Entries Tagged "generations"

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Two Thoughtful Essays on the Future of Privacy

Paul Krugman argues that we’ll give up our privacy because we want to emulate the rich, who are surrounded by servants who know everything about them:

Consider the Varian rule, which says that you can forecast the future by looking at what the rich have today — that is, that what affluent people will want in the future is, in general, something like what only the truly rich can afford right now. Well, one thing that’s very clear if you spend any time around the rich — and one of the very few things that I, who by and large never worry about money, sometimes envy — is that rich people don’t wait in line. They have minions who ensure that there’s a car waiting at the curb, that the maitre-d escorts them straight to their table, that there’s a staff member to hand them their keys and their bags are already in the room.

And it’s fairly obvious how smart wristbands could replicate some of that for the merely affluent. Your reservation app provides the restaurant with the data it needs to recognize your wristband, and maybe causes your table to flash up on your watch, so you don’t mill around at the entrance, you just walk in and sit down (which already happens in Disney World.) You walk straight into the concert or movie you’ve bought tickets for, no need even to have your phone scanned. And I’m sure there’s much more — all kinds of context-specific services that you won’t even have to ask for, because systems that track you know what you’re up to and what you’re about to need.

Daniel C. Dennett and Deb Roy look at our loss of privacy in evolutionary terms, and see all sorts of adaptations coming:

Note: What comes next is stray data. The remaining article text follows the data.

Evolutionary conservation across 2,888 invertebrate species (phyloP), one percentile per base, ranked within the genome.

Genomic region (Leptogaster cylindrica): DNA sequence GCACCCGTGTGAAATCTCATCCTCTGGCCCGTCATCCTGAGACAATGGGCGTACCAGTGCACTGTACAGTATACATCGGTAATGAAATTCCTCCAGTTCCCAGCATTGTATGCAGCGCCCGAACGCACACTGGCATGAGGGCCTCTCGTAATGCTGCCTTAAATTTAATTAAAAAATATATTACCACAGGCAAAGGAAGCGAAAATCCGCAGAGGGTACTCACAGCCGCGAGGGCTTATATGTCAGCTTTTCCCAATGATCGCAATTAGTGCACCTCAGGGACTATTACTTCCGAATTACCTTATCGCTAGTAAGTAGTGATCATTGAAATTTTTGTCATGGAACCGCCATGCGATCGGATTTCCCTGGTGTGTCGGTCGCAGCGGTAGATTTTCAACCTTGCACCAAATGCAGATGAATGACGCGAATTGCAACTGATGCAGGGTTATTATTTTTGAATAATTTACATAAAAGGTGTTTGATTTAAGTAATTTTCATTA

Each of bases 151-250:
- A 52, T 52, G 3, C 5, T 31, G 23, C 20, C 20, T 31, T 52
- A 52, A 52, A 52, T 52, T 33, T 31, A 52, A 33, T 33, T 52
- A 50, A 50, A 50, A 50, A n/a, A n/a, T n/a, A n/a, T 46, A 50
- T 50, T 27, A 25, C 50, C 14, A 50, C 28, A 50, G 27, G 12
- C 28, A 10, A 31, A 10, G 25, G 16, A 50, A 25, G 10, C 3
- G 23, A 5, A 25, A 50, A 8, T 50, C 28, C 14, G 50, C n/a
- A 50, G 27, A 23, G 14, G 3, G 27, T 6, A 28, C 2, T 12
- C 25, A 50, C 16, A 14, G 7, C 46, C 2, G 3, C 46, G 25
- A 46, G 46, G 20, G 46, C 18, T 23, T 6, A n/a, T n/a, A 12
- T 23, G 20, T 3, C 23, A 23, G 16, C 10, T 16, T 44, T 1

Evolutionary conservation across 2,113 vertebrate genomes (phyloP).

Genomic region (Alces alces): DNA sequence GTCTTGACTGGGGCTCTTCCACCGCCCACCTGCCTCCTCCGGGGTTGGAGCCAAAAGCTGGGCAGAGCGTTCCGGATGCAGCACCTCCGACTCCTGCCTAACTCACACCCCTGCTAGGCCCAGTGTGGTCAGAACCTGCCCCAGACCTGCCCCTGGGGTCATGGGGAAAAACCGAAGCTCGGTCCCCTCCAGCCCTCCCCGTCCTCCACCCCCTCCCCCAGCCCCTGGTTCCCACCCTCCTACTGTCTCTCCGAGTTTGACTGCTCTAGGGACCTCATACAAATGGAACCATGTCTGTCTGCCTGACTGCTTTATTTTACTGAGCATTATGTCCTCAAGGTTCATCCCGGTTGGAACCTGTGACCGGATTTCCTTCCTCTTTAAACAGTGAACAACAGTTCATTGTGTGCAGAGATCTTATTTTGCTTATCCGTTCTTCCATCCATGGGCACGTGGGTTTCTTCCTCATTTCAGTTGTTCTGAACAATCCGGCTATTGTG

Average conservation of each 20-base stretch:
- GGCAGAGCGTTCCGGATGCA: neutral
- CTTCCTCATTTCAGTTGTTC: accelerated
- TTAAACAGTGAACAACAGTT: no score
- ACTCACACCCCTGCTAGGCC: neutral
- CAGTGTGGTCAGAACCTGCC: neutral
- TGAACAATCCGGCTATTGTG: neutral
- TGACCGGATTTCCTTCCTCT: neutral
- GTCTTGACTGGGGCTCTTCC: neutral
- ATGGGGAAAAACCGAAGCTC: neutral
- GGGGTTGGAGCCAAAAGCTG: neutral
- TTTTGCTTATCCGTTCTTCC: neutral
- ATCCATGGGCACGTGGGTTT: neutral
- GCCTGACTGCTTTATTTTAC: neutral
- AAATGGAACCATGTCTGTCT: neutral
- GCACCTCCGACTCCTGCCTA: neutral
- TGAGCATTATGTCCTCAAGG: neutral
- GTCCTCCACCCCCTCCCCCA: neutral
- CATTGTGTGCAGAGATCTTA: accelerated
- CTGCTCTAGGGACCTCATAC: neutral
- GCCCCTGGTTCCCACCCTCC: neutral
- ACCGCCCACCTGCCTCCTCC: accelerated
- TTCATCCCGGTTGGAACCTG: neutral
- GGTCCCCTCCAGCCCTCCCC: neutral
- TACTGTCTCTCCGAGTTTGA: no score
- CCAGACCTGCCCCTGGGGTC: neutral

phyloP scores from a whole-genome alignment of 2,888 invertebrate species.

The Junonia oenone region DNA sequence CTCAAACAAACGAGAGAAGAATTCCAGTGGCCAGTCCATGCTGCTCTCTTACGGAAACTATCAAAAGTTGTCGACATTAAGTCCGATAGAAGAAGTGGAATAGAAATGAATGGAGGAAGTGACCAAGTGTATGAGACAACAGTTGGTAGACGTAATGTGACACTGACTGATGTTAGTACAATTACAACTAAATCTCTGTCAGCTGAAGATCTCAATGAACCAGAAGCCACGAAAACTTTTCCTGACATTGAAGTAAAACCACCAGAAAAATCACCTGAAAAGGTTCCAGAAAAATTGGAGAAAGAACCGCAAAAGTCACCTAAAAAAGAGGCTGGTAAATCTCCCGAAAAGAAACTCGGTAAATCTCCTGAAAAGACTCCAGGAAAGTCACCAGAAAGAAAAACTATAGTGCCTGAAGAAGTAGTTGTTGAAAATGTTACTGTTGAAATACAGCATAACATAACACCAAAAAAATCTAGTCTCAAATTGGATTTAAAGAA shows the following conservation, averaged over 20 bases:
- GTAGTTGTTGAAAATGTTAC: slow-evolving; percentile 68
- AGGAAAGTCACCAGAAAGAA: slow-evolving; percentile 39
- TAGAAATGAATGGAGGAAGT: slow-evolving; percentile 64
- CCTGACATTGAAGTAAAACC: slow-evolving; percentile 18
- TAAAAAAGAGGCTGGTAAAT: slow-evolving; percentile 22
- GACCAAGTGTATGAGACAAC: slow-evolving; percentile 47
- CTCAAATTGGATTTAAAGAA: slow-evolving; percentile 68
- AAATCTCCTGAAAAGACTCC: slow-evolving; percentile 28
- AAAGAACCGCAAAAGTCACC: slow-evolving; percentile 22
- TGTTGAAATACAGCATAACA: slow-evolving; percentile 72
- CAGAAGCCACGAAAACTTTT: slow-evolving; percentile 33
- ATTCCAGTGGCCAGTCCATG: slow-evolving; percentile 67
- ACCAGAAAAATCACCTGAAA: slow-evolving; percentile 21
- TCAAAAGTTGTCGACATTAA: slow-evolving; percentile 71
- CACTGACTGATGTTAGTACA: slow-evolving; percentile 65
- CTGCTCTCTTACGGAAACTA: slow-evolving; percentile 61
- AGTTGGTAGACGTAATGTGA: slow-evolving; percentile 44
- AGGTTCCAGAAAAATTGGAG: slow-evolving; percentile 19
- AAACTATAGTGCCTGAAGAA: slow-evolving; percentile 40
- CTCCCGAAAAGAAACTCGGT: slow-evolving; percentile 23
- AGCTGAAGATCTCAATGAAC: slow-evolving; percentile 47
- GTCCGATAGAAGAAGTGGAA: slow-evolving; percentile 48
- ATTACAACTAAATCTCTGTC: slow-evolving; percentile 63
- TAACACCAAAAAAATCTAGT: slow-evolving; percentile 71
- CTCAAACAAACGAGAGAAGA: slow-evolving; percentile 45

The tremendous change in our world triggered by this media inundation can be summed up in a word: transparency. We can now see further, faster, and more cheaply and easily than ever before — and we can be seen. And you and I can see that everyone can see what we see, in a recursive hall of mirrors of mutual knowledge that both enables and hobbles. The age-old game of hide-and-seek that has shaped all life on the planet has suddenly shifted its playing field, its equipment and its rules. The players who cannot adjust will not last long.

The impact on our organizations and institutions will be profound. Governments, armies, churches, universities, banks and companies all evolved to thrive in a relatively murky epistemological environment, in which most knowledge was local, secrets were easily kept, and individuals were, if not blind, myopic. When these organizations suddenly find themselves exposed to daylight, they quickly discover that they can no longer rely on old methods; they must respond to the new transparency or go extinct. Just as a living cell needs an effective membrane to protect its internal machinery from the vicissitudes of the outside world, so human organizations need a protective interface between their internal affairs and the public world, and the old interfaces are losing their effectiveness.

Posted on April 14, 2015 at 6:32 AMView Comments

"Santa Claus and the Surveillance State"

He sees you when you’re sleeping. He knows when you’re awake.

He’s everywhere.

And that’s the whole point of the Elf on the Shelf, the bright-eyed, Kewpie-esque doll that millions of parents display around their homes in December as a reminder to children to behave. The elf, the story goes, is an agent reporting back to Santa Claus, and he’s tasked with documenting any seasonal misdeeds for his jolly boss.

The elf also, a new paper argues, promotes acceptance of a surveillance state. An excerpt from co-authors Laura Pinto and Selena Nemorin:

Children…may not touch the doll, and they must accept that the doll watches them at all times with the purpose of reporting to Santa Claus. This is different from more conventional play with dolls, where children create play-worlds born of their imagination, moving dolls and determining interactions with other people and other dolls.

Instead, the elf encourages children “to accept or even seek out external observation of their actions outside of their caregivers and familial structures.”

Also, this.

Merry Christmas, everyone.

Posted on December 25, 2014 at 6:21 AMView Comments

"Cooperating with the Future"

This is an interesting paper — the full version is behind a paywall — about how we as humans can motivate people to cooperate with future generations.